One of my favourite writers is Emma Donoghue, author of the best-selling Room, but I particularly like her book of short stories The Woman Who Gave Birth to Rabbits. In the foreword, Emma writes: [This] is a book of fictions, but they are also true. Over the last ten years, I have often stumbled over a scrap of history so fascinating that I had to stop whatever I was doing and write a story about it…I have tried to use memory and invention together, like two hands engaged in the same muddy work of digging up the past.
Hell, yeah! Except, I want to stop what I am doing and find out more about it. So, here are some scraps of history where I stumbled down the rabbit hole of research and eventually dug my way out with a story.
Story: Feeding the Hungry Ghost
Seed: Kim Lee, Chinese fruiterer, of Adelaide-road, Newtown, who has been removed to Somes Island under suspicion of being a sufferer from leprosy, is one of the trio of Chinese against whom charges for possession of opium are still pending before the Stipendiary Magistrate.
Source: Evening Post, 14 July 1903
Research: Opium, leprosy, lighthouses, Matiu/Somes Island, Chinese in New Zealand. Letters that I found in Archives, NZ showed something much more complicated than these bare facts.
Seed: No one took much notice of the small boy of eleven who categorically stated he had seen a plane crashing into the sea at Lyall Bay. However, he was emphatic about it, and when it was suggested by the Police that perhaps he would not know an aeroplane if he saw one, he asserted that he had become quite familiar with them when the U.S. Fleet was in Wellington.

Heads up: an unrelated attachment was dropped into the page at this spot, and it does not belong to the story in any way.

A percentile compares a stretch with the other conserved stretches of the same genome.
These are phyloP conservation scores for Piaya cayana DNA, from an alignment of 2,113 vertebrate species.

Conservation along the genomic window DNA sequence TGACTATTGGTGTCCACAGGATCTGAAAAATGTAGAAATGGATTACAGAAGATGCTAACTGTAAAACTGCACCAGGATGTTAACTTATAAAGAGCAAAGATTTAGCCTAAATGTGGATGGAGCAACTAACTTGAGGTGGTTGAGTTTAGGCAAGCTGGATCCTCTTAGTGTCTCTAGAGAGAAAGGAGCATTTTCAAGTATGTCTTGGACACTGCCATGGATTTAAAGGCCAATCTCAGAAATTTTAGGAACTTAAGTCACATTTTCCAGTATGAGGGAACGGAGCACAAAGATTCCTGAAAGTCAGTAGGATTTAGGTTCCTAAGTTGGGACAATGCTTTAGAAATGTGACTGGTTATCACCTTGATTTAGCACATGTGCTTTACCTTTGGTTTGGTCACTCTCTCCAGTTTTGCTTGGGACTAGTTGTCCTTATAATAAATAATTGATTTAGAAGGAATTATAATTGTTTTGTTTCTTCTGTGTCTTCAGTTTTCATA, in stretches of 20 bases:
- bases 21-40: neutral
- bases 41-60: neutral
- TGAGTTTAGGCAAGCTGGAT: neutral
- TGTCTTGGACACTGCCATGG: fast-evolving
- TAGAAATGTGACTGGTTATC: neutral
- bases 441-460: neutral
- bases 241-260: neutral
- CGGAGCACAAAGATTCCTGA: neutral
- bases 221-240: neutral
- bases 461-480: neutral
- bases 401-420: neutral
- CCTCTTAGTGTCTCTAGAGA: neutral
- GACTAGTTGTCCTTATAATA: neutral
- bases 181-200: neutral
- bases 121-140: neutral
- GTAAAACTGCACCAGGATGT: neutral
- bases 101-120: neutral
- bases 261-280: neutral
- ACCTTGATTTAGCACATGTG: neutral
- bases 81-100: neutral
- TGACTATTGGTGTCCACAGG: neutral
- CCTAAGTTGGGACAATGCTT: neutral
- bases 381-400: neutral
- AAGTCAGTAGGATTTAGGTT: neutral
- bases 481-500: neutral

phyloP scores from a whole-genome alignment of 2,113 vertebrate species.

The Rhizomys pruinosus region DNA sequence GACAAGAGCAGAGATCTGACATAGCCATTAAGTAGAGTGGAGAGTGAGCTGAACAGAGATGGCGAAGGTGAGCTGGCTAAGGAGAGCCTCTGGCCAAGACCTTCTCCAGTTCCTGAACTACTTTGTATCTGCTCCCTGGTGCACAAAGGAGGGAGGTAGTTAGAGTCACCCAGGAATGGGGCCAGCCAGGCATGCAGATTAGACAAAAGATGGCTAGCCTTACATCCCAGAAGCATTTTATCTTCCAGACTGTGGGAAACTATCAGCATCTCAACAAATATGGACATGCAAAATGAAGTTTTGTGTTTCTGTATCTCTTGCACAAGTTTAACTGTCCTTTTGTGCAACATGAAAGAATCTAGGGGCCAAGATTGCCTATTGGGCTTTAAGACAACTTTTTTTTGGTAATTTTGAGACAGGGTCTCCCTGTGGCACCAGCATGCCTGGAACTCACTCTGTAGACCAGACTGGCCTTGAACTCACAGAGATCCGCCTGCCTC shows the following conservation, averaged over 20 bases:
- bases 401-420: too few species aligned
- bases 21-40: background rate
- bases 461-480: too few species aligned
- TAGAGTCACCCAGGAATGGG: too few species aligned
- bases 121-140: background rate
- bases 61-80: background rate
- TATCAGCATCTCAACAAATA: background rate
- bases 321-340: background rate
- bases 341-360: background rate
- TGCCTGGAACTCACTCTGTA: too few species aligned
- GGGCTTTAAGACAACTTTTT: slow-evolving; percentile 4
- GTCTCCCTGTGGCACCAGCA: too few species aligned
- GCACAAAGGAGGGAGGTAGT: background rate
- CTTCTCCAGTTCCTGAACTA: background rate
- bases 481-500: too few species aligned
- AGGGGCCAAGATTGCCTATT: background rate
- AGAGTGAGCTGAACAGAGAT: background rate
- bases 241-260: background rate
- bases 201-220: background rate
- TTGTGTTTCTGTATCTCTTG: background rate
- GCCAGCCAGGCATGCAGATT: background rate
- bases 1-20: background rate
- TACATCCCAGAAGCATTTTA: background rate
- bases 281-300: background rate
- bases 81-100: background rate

Source: Ungrateful People, G.K. Fraser
Research: Aviators, spiritualism, Mrs Douglas Blair (an obscure and forgotten NZ author)
Story: You Are Not Alone
Seed: In ‘A History of the Birds of New Zealand’, Walter Buller described how a pair of laughing owls bound for London Zoo escaped his Wellington aviary one stormy night. Their calls were traced from The Terrace to the Episcopalian Cemetery where the sexton reported hearing ‘most all kinds o’ noises among them graves.’
Source: Caption on an exhibit at Te Papa Museum
Research: Extinct birds, Walter Buller, Lord Rothschild, Bolton Street Cemetery.
Saving the Huia
Something I learnt that didn’t make it into that last story, was about the efforts to save the huia from extinction in the 1890s. The New Zealand-born son of the Governor General was given the name Huia to promote awareness of the campaign. The story of The Baptism of Huia Onslow (with some wonderful photographs) is told on Old St Paul’s website. They have many more great stories, but that’s a whole new rabbit hole…
Joanne Preston writes about getting side-tracked on her blog A Dark Feathered Art: The guest writer was Des Barry, who had worked as a research assistant for Peter Carey when he was writing his Commonwealth Writers’ Prize-winning novel, Jack Maggs. I remember Des talking about spending months researching the details of how quill pens were made; which feathers were best, how they varied, how long they lasted, the inks, the paper, the whole business. And all this painstaking research came down to one sentence in the final book: “He cut three inches off the feather’s top, cleared the barrel of its scurf, and made six fast cuts.”
I think research assistant for Peter Carey would be my dream job.
Hi Cathy – great website! Really interesting. I’m a fan of Emma Donoghue too. I’ve just finished The Wonder, which wasn’t as good as Room or The Woman Who Gave Birth to Rabbits.
Thanks, Shani. I’ve read The Wonder as well. I found it interesting because I’d done an essay on another ‘holy anorexic,’ Catherine of Siena, for a paper on Medieval Women. It was also about gendered power even back in the 14th century.